Chapter 11: The Sensory System. The Senses. The Senses. The Senses. Sensory Adaptation. Special Senses - localized in specific organs

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1 Chapter 11: The Sensory System The Senses Sensory Receptors Receptor classification based on structure Free dendrite such as a pain receptor End-organ such as those for touch Specialized cell such as rods or cones Receptor classification based on stimulus Chemoreceptor detect chemicals in solution Photoreceptor in the eye, respond to light Thermoreceptor- detect changes in temperature Mechanoreceptor respond to movement Proprioreceptors located in muscles, tendons, and joints, aid in judging body position (this is a general sense, not a special sense because of its wide distribution throughout the body) The Senses Special Senses - localized in specific organs Vision Hearing Equilibrium Taste Smell General Senses - widely distributed throughout body Pressure Temperature Pain Touch Sense of position Sensory Adaptation Occurs when receptors are exposed to continuous stimulus Some receptors can adjust themselves so sensation becomes less acute. Receptors adapt at different rates. Pain receptors do not adapt. The Senses Sensory Adaptation Receptors often become less sensitive to a continuous unimportant stimulus. Such as putting on clothes, getting into bath 1

2 Figure 11-1 The eye s protective structures. Protective Structures of the Eye Bony orbit protects the posterior of eyeball Eyelids close to keep materials out; blinking lubricates Eyelashes/brows keep foreign matter out Conjunctiva thin clear membrane that covers sclera Lacrimal glands produce tears to lubricate and fight infection Why do we blink? Figure 11-2 The lacrimal apparatus. The Eye and vision Structure of the Eyeball - has three separate coats (tunics) 1. Outside Fibrous tunic composed of: Sclera outside fibrous white layer; Cornea continuation of sclera, but clear; rounded shape to refract light 2. Vascular tunic composed of Choroid delicate network of blood vessels Ciliary muscle & suspensory ligaments which hold the lens in place and change its shape Iris colored area that controls how much light enters the eye The Eye and vision Structure of the Eyeball 3. Innermost nervous tunic composed of the retina Comprised of light sensitive cells: rods and cones Figure 11-3 The eye. What anterior structure is continuous with the sclera? 2

3 Pathway of Light Rays and Refraction Refraction the bending of light rays as they go through substances of different density Transparent parts of the eye that refract light Cornea main refracting structure, curved forward Aqueous humor watery fluid behind cornea Crystalline lens clear, circular, firm, biconvex, elasticity allows for focusing of objects on retina Vitreous body fills the interior of the eye and holds its shape Retina light hits the retina at the fovea centralis Function of the Retina Rod cells there are about 120 million in each eye Function in dim light; highly sensitive, but not providing clear images Dark adaptation- when rods start functioning after entering a dark room Use the pigment rhodopsin Cone cells localized in the fovea centralis/macula Function in bright light Enable color vision and images are very sharp 3 types red, green & blue; color blindness is a deficiency in the number of cones Figure 11-4 Structure of the retina. Figure 11-5 The fundus (back) of the eye as seen through an ophthalmoscope. Figure 11-7 Function of the iris. Muscles of the Eye Adjust eye so retina receives clear images Extrinsic muscles on outside attached to sclera Voluntary move eyeball Convergence enables three-dimensional vision frame game Intrinsic muscles - Within eyeball Iris regulates amount of light entering eye Ciliary muscle shapes lens for near and far vision (called accommodation) What muscles of the iris contract to make the pupil smaller? Larger? 3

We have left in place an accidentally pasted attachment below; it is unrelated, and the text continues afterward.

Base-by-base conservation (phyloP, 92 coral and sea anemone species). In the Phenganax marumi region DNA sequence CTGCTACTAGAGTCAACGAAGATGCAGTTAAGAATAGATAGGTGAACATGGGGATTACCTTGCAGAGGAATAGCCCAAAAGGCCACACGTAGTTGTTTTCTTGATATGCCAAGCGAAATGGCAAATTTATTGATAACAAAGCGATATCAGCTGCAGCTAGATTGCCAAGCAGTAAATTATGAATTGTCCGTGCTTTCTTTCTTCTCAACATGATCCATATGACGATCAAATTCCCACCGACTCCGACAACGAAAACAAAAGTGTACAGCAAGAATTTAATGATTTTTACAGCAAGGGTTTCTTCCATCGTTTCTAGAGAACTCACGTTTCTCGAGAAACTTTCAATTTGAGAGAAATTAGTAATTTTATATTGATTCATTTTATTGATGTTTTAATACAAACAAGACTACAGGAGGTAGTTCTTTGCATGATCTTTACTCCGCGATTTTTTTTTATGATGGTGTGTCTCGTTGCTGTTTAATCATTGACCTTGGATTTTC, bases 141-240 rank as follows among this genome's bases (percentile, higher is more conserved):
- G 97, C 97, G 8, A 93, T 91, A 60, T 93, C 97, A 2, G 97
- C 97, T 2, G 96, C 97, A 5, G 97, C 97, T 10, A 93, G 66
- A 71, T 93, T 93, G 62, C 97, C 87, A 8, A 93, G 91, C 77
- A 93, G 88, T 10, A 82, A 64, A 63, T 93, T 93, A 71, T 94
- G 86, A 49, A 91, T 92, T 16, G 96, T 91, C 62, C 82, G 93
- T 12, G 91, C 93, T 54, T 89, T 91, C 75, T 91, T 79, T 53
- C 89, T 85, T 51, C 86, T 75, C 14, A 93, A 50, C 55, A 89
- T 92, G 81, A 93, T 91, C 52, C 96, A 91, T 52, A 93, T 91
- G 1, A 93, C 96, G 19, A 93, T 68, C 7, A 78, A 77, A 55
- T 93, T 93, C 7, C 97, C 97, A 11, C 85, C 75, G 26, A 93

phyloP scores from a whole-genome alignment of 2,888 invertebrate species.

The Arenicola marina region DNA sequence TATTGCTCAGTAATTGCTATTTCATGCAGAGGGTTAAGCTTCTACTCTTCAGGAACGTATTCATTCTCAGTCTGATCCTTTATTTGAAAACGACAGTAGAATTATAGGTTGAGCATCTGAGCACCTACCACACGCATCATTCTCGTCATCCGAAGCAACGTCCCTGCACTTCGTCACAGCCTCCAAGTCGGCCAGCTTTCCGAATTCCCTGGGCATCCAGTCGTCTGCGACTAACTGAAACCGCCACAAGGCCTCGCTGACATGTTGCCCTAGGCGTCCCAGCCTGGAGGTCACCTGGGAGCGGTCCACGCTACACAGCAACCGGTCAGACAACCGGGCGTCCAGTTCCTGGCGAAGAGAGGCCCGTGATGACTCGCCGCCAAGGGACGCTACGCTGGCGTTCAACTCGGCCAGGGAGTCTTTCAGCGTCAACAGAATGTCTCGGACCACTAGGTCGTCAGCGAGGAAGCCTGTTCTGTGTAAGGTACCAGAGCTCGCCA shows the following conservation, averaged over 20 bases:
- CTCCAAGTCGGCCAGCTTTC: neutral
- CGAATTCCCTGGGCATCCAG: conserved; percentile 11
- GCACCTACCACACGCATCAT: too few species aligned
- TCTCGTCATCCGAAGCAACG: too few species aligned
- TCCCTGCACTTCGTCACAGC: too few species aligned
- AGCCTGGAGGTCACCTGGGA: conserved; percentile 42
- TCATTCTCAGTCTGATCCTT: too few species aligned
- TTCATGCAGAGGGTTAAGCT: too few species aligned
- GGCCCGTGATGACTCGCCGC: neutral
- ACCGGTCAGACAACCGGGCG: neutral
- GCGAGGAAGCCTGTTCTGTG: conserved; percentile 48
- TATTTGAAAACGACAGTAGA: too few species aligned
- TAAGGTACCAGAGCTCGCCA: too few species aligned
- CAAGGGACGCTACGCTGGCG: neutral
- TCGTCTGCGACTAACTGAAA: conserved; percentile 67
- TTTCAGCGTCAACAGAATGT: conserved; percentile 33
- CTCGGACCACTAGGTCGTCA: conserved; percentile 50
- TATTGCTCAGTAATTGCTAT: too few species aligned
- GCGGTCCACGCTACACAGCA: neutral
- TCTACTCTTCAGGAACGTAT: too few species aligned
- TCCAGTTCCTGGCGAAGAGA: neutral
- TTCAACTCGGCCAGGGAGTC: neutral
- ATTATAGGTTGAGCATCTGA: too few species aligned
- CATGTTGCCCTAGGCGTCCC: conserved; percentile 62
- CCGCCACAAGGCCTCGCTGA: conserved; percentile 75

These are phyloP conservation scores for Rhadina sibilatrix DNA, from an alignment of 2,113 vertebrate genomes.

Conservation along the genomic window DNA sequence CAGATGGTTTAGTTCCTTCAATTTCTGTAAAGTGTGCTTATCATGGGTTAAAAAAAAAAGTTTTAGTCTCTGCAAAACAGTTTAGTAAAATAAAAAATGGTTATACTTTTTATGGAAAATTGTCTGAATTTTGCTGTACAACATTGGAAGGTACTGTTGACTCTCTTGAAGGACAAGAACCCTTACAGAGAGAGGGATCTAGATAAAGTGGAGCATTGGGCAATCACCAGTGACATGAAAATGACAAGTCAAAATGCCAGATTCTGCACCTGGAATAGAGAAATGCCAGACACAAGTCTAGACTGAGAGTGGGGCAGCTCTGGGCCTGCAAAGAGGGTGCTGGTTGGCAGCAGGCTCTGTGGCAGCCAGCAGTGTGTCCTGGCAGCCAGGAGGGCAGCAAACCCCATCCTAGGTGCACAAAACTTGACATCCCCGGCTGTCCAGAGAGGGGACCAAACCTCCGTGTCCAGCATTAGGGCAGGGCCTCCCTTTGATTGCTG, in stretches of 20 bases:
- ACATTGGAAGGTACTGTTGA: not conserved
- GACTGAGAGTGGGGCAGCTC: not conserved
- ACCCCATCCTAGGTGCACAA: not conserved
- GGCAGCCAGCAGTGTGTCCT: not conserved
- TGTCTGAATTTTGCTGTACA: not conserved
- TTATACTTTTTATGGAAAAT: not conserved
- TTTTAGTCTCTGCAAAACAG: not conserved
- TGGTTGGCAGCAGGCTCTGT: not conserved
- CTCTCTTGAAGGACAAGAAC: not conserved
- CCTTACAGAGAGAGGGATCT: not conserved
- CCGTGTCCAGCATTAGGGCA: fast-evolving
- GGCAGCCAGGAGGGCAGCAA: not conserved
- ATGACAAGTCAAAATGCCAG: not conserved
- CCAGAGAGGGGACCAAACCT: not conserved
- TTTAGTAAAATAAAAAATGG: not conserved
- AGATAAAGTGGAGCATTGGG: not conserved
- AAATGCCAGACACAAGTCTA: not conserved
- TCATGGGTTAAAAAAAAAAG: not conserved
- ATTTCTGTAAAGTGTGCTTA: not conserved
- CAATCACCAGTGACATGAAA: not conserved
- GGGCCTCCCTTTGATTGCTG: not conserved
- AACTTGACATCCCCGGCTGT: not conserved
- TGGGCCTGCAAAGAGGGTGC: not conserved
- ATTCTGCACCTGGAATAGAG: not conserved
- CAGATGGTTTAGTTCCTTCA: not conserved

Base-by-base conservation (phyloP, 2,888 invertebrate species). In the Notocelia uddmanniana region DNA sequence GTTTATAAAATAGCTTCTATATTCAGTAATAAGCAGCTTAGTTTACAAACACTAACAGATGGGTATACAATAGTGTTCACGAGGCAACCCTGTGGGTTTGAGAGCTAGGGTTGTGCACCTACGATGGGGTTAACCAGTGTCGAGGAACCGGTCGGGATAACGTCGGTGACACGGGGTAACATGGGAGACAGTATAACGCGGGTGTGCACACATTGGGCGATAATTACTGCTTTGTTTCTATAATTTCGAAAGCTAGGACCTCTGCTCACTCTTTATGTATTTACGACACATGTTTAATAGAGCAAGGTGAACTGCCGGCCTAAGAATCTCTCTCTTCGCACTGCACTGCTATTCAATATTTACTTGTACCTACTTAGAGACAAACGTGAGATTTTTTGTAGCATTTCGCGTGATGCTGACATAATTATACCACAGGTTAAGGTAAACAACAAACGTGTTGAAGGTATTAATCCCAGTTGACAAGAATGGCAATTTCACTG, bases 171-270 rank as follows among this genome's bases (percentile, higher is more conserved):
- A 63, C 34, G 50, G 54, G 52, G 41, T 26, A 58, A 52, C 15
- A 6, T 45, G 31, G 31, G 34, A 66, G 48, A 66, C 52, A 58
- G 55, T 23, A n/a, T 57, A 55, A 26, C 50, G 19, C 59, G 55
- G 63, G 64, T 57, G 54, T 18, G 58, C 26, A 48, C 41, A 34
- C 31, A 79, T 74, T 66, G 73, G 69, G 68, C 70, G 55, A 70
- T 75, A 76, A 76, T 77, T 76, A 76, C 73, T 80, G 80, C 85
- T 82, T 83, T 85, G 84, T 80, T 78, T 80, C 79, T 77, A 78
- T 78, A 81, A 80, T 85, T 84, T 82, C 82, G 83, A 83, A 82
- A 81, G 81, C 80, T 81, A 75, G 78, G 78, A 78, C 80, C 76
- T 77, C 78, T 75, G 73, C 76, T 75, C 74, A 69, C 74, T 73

4 Figure 11-6 Extrinsic muscles of the eye. Figure 11-8 The ciliary muscle and lens (posterior view). What characteristics are used in naming the extrinsic eye muscles? What structures hold the lens in place? Figure Nerves of the eye. Nerve Supply to the Eye Sensory nerves: Optic nerve (CN II)- carries visual impulses to brain Trigeminal nerve (CN V)- carries impulses of pain, touch and temperature Which of the nerves shown controls eye movement? Eye Disorders - Strabismus Lazy eye; poor eyeball muscle coordination Short eyeball Flat eyeball 4